|Glen Sarvis, project initiator, |
with “kidnapped” stalagmite.
The 100-pound chunk of calcium carbonate was displayed at a college, supported a bird bath and survived the Agnes flooding. But for most of its 48 years on the road, the rock has been hidden in storage.
Four members of the Franklin County Grotto returned the formation in October to Mystic Cave in Pendleton County, W.Va.
"When you own formations you might unintentionally encourage people to acquire one for themselves," said Grotto Chairman Kenneth Jones, Chambersburg. "That's why we prefer that people not own cave formations. It's a monkey-see, monkey-do thing."
Jones suggested that the organization of spelunkers return the stalagmite. Glen Sarvis told them he had stored the stalagmite about 20 years for a friend in his barn near Mechanicsburg and he was intending to sell the farm.
"When I brought up subject they were quite excited about doing that," Sarvis said. "It seemed the right thing to do from the ecological and conservation standpoint. Everybody is pleased the way it worked out. I'm thrilled we were able to do it."
The group got permission from the owner of the cave, wrapped up the mineral and drove three hours to the cave.
"Even with four of us carrying it, it was a chore some places," Sarvis said. "We had to go down a waterfall and up another waterfall to get to the Formation Room."
Sarvis, a 69-year-old retired biology teacher, joined John Boswell of Carlisle, Gordy Ley of Fairfield and Stitch Rentzel of Messiah College, Grantham, to reset the stalagmite. They positioned it between chunks of broken travertine to hold it upright. The spot is probably upstream from its original location, according to Sarvis.
Sarvis suspects that the stalagmite was broken off the cave floor during a flood sometime before 1962 when he first visited the cave. He said he knows the man who took it in 1962 or 1963, but identifies him only as "Rich."
"I can't imagine him breaking anything," Sarvis said. "I assume he had other people with him. I can't imagine one person carrying it."
He suspects Rich picked up the piece from the clutter where two streams meet near the cave entrance.
State governments have since enacted laws to protect caves. West Virginia's cave protection law imposes penalties of up to $500 and six months in jail for disturbing a cave formation without the owner's permission. Pennsylvania's law carries a fine up to $100.
When a reporter contacted Priscilla Teter, the 94-year-old owner of the cave, she was concerned that the spelunkers might be in trouble for returning the stalagmite.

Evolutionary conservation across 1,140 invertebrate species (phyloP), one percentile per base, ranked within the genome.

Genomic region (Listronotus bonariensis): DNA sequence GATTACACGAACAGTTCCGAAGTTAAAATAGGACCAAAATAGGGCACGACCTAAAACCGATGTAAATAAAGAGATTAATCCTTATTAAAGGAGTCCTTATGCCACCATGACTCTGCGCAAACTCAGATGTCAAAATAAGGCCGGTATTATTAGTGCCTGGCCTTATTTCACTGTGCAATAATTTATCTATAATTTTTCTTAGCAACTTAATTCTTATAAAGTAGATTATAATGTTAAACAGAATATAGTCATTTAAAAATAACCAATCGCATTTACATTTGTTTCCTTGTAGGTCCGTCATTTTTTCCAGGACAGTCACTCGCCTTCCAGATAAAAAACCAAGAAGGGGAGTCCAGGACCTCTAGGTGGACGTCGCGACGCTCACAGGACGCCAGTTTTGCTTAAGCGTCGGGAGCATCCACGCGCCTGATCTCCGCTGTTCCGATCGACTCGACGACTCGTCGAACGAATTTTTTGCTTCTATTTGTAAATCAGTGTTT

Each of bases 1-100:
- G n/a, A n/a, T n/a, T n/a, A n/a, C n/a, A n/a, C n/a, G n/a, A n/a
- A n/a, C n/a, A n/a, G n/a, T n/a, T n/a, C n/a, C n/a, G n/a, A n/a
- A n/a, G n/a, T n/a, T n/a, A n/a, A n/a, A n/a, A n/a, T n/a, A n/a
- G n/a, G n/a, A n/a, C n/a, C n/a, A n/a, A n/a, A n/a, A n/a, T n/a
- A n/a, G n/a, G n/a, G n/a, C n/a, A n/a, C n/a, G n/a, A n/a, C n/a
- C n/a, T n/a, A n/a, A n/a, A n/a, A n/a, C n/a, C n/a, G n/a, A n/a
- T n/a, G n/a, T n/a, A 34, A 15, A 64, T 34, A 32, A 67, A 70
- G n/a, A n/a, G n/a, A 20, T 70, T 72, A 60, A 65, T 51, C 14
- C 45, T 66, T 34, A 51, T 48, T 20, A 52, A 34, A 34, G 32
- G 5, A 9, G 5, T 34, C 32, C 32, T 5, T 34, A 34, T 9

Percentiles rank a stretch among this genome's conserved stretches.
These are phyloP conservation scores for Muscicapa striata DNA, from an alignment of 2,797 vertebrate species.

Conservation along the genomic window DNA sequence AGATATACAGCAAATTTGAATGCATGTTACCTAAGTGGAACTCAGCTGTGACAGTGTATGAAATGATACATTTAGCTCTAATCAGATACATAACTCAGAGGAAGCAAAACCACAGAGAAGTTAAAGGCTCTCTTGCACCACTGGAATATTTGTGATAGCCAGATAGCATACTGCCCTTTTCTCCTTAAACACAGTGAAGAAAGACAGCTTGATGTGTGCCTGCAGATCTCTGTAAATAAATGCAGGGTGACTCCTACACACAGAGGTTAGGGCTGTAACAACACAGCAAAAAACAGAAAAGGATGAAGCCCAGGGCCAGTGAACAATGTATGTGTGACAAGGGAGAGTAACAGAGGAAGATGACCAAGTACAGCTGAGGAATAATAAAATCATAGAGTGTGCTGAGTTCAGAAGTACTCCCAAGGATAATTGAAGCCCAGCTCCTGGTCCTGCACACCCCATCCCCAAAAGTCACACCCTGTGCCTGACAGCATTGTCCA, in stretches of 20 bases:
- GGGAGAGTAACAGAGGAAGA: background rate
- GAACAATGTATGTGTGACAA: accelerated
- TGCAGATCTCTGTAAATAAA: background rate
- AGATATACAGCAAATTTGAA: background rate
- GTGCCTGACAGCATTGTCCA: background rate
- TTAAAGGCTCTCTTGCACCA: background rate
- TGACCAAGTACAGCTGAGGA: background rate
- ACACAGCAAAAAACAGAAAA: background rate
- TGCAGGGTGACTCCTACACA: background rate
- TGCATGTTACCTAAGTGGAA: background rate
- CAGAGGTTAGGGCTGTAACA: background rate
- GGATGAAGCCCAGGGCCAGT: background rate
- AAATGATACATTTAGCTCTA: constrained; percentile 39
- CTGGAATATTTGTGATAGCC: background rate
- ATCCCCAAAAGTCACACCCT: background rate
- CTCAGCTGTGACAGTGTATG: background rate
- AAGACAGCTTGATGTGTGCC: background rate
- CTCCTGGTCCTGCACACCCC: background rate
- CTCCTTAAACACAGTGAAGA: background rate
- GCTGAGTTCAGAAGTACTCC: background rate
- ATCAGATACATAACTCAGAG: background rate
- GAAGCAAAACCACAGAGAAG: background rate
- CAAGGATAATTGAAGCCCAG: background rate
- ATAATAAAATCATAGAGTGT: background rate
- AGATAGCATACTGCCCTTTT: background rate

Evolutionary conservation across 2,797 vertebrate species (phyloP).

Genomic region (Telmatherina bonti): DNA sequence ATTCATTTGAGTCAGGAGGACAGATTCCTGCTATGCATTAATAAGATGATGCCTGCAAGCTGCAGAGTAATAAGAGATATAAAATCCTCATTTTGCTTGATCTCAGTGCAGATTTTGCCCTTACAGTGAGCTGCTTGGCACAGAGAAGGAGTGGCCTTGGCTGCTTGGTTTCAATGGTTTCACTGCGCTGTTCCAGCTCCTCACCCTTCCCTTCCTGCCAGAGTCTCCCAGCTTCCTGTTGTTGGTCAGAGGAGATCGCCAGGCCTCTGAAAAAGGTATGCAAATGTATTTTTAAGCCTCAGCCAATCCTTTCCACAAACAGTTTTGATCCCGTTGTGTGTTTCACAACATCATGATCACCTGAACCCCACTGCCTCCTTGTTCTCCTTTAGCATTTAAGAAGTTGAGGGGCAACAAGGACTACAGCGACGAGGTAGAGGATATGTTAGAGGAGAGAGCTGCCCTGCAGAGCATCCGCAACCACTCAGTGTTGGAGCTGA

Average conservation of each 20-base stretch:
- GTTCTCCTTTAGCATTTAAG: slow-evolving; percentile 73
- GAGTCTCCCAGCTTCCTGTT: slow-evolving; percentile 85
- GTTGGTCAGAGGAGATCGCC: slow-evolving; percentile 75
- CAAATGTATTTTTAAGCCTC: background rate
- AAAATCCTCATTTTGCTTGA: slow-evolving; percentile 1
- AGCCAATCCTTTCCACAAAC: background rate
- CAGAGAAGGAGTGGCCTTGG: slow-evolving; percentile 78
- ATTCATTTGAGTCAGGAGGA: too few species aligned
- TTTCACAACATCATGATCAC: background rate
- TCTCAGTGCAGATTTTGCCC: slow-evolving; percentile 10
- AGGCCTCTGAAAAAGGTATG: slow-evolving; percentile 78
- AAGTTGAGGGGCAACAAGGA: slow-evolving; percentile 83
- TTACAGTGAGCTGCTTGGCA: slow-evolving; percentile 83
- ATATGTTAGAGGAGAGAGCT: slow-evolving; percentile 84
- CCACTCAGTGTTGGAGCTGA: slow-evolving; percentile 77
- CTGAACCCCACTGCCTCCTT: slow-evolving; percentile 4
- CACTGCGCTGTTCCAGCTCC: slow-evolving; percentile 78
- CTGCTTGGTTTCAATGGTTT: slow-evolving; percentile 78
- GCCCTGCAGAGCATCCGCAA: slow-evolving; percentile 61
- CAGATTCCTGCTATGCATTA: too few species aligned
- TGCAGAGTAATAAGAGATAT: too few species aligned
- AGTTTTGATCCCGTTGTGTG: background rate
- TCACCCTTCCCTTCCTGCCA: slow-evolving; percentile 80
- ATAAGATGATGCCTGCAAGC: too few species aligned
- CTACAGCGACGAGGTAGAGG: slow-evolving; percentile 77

"It's all right, isn't it?" Teter said. "They were good enough to bring it back. It doesn't make any difference to me because I've never been in the cave. I didn't know it was gone to tell you the truth. I couldn't say anything about it anyway. It didn't belong to me."
Her aunt, the late Hester Raines, owned the property when the stalagmite was taken, she said.
"I'm sure she didn't go in the cave," she said.
Sarvis pieced together the story of the stalagmite that covered a greater distance in a half century than it had in its previous thousand years:
- Rich took the formation in 1962 or 1963 and in the fall of 1963 allowed it to be displayed in the window of the bookstore in Old Main at Shippensburg State College.
- A member of the SSC Grotto was suspected of removing the stalagmite and it was found in his front yard supporting a bird bath.
- Rich took it back and kept the stalagmite until the 1990s when he moved it to Sarvis' barn. He died in 2005.
Rich claimed that the stalagmite saved his shed in 1972 when the remnants of Hurricane Agnes flooded the Conococheague Creek. It was braced against the upstream side of his cabin on Social Island Road. His neighbor's cabin was washed away.
The Mystic Cave stalagmite was shaped over thousands to tens of thousands of years, according to Thomas Feeney, associate professor of geography and earth science at Shippensburg University.
Water drips through carbon-rich soil and rock, he said. When the drops enter a cave, carbon dioxide comes out of the water like carbon dioxide comes out of a soda drink. Thin layers of mineral form stalactites on the ceiling. A drop splashing to the floor leaves a thin film, and layered over time shapes a stalagmite.
Stalagmites are not rare, but returning them is, Feeney said.
"Quarrying operations break them up all the time when they encounter them," Sarvis said. "We try to protect them when we can."
Cave vandalism is always going to be a problem as long as people go in caves and figure there's treasure to harvest, Sarvis said.
The Mystic Cave stalagmite is back on display in the darkness where spelunkers can rediscover the treasure by lamplight.
|Mission accomplished: Glen Sarvis, a 69-year-old retired biology teacher, joined John Boswell of Carlisle, Gordy Ley of Fairfield and Stitch Rentzel of Messiah College, Grantham, to reset the stalagmite|
A stalagmite from Pendleton County, W.Va., has been more active in the past 50 years than most other karst formations.
1962 or 1963 -- Taken from Mystic Cave.
Fall 1963 -- Taken from a display in the Shippensburg University State College bookstore, then retaken by the man who took it originally.
June 1972 -- Survives Agnes flooding of the Conocochegue Creek at Social Island.
Early 1990s -- Moved to Glen Sarvis' barn near Mechanicsburg
2005 -- The man who removed the stalagmite from the cave dies.
March 2011 -- Sarvis wants to sell his farm and asks fellow spelunkers what to do with the stalagmite. They suggest returning it.
October 2011 -- Returned to Mystic Cave.
-- Source: Glen Sarvis
Source: Public Opinion